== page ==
Turns out this early graveyard has a name: It’s the Rogers Cemetery, named for John Rogers, Sr., who died in in 1721 and was probably the first settler interred here. The cemetery may originally have spread out over an acre and a half, and included as many as 60 or 80 burials. But the Rogers family disapproved of formal monuments for the dead – which doesn’t help later historians, of course, but likely explains the scattering of rough stones.
John Rogers, Sr. was born in 1648 into a prominent local family. His father, James, operated the New London flour mill (now known as the Winthrop Mill), and by the mid-1660s father James had become the wealthiest man in town.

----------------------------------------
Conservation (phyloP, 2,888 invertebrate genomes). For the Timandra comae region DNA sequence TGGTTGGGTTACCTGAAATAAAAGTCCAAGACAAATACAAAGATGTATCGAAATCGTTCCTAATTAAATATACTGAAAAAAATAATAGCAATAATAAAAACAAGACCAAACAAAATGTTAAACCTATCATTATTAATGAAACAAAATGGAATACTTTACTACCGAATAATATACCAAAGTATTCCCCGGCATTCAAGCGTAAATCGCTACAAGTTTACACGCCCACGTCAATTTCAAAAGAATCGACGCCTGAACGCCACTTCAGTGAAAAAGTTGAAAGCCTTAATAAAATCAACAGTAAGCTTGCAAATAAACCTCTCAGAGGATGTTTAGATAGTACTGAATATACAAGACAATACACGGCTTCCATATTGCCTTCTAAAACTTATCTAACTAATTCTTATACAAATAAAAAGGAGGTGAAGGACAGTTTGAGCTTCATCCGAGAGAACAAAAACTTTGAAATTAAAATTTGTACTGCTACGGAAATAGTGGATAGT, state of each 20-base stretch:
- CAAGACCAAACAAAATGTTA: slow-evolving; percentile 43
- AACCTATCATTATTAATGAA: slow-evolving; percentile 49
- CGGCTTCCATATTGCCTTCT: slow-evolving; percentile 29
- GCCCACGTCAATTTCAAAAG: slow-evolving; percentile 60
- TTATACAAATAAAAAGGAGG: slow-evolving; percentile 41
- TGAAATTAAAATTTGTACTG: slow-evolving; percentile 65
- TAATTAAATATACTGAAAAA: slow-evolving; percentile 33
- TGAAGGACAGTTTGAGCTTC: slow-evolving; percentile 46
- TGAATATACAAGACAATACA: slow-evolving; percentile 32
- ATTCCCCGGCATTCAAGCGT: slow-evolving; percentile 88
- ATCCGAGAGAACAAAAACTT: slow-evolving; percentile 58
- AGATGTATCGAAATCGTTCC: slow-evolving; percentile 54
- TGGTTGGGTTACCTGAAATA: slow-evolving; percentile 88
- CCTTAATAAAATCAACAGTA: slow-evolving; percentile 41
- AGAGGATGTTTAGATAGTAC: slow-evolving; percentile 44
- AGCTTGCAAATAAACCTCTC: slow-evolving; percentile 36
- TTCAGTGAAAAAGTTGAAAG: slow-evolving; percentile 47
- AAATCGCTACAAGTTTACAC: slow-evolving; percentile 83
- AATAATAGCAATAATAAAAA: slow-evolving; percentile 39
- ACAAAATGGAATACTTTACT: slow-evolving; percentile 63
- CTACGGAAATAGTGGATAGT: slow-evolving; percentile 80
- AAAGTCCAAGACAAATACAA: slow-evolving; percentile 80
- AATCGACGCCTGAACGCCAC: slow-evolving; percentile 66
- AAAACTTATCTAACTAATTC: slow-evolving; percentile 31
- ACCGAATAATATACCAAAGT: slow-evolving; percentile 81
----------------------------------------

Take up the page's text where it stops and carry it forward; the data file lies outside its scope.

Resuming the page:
Son John (Sr.), too, did well for himself. He became the owner of Mamacock Farm two miles from New London, spanning both sides of the Norwich Road.
An intelligent but independent-minded young man, John Sr. became disillusioned with both the local Congregationalists and the Seventh Day Baptists. About 1677, he founded his own religious sect, launching what became known as the “Rogerenes.” The group’s main mission seemed to be flouting religious norms of the day and irritating the staid Congregationalists who ran the town.
Tenets of the Rogerene faith included evening (not daytime) communion, and water baptisms. They recognized Sunday as the Sabbath, but unlike the Congregationalists, accepted no prohibition on working on that day. Like the Quakers, they believed in silent worship – although singing was allowed. Also like the Quakers, they favored equal rights for women, and stood staunchly against both war and slavery.